Excerpts from Greg David:

  • “Reading the economic tea leaves is never an easy task, and it is exceptionally difficult when the economy is shifting gears. Virtually every piece of economic news recently has been better than expected, but economists and commentators downplay its significance because they believe the recession has been so severe that the recovery will be weak and previous levels of employment and economic activity will take years to reach.
  • The outlook for commercial real estate in New York is a case in point. Recovery is presumed to be problematic, but two recent developments suggest otherwise.
    • First is the news that law firm Proskauer Rose will relocate to 380,000 square feet at now-vacant office building 11 Times Square. It is the biggest new lease since 2008.
    • Second is a….report from brokerage Cushman & Wakefield noting that 2.2 million square feet of office space was leased in April, the same figure as in March. The combined total made these the strongest two months since summer 2007.
  • …the bearish forecasts on this sector are missing one of the verities of the commercial real estate market: It is exceptionally inelastic. Because the city has not built much new office space in recent decades and because its 11% vacancy rate is the lowest of any major cities, it won’t take much of a rebound to send the vacancy sliding and office rates rising. Once that happens, a new psychology will take hold in which companies commit to office space in the expectation that they will need it as they expand.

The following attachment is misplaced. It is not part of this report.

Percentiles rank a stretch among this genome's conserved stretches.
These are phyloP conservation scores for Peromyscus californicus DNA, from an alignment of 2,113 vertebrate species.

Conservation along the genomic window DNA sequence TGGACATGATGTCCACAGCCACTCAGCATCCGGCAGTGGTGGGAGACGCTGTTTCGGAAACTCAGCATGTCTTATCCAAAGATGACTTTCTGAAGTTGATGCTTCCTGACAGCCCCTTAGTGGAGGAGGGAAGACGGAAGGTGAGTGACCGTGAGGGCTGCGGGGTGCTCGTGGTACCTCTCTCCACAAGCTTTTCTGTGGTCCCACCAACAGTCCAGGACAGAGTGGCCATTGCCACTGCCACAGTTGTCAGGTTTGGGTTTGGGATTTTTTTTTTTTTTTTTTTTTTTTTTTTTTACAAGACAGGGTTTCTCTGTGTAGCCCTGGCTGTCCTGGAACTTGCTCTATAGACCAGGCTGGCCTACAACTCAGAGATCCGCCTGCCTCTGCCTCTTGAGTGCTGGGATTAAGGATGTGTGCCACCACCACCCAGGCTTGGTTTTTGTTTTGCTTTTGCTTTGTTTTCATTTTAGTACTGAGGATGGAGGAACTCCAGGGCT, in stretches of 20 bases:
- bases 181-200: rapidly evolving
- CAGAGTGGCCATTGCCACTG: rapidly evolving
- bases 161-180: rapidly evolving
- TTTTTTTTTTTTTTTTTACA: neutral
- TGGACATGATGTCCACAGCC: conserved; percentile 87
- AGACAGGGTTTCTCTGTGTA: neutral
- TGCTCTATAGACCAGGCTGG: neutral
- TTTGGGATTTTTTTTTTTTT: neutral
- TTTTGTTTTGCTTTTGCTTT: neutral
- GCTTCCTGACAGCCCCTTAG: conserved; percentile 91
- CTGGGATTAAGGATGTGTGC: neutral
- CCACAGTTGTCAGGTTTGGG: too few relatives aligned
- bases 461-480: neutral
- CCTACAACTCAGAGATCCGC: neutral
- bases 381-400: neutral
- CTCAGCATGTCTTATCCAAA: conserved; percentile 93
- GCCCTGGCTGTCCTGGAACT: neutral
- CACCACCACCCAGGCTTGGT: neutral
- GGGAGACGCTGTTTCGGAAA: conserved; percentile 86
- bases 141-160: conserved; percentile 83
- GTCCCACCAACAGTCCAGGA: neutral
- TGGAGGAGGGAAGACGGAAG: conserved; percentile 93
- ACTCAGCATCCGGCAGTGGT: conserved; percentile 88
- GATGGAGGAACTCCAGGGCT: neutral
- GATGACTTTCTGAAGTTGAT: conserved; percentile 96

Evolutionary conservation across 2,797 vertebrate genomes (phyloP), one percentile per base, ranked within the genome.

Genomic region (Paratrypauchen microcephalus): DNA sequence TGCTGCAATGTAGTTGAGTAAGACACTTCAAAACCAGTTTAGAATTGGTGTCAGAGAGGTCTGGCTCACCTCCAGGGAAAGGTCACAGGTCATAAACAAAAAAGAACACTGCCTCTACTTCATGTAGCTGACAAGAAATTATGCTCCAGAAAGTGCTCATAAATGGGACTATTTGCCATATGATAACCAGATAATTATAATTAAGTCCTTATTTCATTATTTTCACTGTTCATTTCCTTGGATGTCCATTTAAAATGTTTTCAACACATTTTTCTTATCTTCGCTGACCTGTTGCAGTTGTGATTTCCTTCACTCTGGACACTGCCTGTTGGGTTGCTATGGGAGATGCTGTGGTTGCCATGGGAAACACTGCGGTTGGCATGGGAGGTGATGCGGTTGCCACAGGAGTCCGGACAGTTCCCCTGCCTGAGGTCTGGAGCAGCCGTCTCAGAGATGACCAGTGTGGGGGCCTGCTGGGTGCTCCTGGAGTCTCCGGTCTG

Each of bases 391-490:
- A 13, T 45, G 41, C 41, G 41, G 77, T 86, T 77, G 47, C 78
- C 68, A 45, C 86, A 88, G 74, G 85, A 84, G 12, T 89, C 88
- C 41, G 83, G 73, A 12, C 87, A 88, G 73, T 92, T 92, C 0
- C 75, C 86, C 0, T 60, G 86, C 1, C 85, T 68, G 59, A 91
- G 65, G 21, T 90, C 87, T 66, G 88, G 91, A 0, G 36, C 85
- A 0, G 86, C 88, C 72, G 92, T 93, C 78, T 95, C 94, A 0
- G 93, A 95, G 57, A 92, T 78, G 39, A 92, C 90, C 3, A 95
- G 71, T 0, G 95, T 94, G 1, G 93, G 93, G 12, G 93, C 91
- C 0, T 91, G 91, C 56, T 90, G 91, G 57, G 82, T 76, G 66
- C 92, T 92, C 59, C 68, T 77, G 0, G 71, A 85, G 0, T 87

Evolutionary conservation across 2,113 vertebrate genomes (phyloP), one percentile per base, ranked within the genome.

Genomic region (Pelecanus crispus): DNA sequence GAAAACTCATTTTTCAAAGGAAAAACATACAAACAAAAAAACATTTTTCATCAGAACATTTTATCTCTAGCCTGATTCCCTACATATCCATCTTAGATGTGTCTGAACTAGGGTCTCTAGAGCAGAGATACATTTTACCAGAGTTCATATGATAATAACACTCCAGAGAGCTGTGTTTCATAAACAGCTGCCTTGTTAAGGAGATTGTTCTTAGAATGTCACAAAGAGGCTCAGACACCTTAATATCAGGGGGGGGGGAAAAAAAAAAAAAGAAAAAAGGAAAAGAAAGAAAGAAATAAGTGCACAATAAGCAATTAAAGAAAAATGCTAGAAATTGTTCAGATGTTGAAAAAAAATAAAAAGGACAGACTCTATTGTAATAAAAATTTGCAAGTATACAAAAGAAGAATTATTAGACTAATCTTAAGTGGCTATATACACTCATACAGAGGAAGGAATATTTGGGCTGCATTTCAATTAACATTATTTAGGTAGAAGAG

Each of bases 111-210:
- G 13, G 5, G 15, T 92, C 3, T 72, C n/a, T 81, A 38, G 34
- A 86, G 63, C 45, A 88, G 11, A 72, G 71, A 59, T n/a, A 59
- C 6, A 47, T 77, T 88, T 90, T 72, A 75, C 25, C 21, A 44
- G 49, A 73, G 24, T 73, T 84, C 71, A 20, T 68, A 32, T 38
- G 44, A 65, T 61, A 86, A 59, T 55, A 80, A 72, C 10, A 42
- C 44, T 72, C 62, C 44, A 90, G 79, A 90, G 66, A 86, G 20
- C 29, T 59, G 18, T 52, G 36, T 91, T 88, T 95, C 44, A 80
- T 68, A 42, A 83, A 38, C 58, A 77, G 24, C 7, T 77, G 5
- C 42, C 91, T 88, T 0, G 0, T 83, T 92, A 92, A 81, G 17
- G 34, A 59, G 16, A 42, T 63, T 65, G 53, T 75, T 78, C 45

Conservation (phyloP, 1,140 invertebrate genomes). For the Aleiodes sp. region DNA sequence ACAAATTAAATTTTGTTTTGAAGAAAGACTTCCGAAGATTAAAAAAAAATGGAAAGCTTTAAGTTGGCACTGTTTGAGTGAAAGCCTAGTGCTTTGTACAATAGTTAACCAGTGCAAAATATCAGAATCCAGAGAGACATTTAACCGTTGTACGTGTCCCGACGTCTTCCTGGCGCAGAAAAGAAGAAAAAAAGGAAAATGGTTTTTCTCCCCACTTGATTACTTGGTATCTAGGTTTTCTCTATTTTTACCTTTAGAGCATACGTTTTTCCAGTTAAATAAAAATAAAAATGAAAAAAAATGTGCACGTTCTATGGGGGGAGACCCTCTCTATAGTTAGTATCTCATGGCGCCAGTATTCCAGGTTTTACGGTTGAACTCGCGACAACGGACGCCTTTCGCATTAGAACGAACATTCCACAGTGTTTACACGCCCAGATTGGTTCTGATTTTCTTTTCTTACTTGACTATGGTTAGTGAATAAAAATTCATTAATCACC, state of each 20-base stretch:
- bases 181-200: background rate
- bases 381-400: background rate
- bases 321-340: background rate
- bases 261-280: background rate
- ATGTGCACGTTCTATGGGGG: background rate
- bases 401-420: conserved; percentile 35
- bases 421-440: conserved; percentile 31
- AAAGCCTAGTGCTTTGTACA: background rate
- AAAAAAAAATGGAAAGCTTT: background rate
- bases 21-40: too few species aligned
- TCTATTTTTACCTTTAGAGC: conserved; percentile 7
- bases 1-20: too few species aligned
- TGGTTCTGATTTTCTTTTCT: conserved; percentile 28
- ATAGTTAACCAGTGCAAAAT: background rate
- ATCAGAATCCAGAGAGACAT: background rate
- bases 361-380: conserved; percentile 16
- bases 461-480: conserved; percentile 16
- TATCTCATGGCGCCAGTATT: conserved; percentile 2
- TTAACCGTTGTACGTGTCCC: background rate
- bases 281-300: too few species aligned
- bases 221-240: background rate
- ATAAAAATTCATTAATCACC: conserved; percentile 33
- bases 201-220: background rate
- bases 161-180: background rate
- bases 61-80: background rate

• Economic setbacks are possible, and events like the Greek debt crisis show that circumstances beyond anyone’s control could change everything. With that caveat, I think the Proskauer deal and the recent leasing figures show that a commercial office-space rebound is far closer and will be far stronger than anyone expects.”

To summarize, it’s getting better quicker than many pundits thought it would. Go forth and prosper!

Psst. It’s me, inflation.

By Ken Ashley

ATLANTA (May 12, 2010) –

A number of sources and our own experience are indicating that pricing of raw materials may be headed up.

Just Kidding on the Price From Last Week

According to this report in the Journal of Steel and Related Materials:

“Despite relatively low activity levels and poor final demand, flat product steel prices (in the EU in this particular case) are ascending rapidly. This trend is likely to continue into the third quarter as period two is virtually sold out at most European mills. Producers are justifying the increases on the grounds of their escalating raw material costs. However, the hikes are not supported by any substantial improvement in end-user consumption… Customers are forced to pay more because of limited availability”

And this cheery report in the Money Morning Blog related to lumber: ”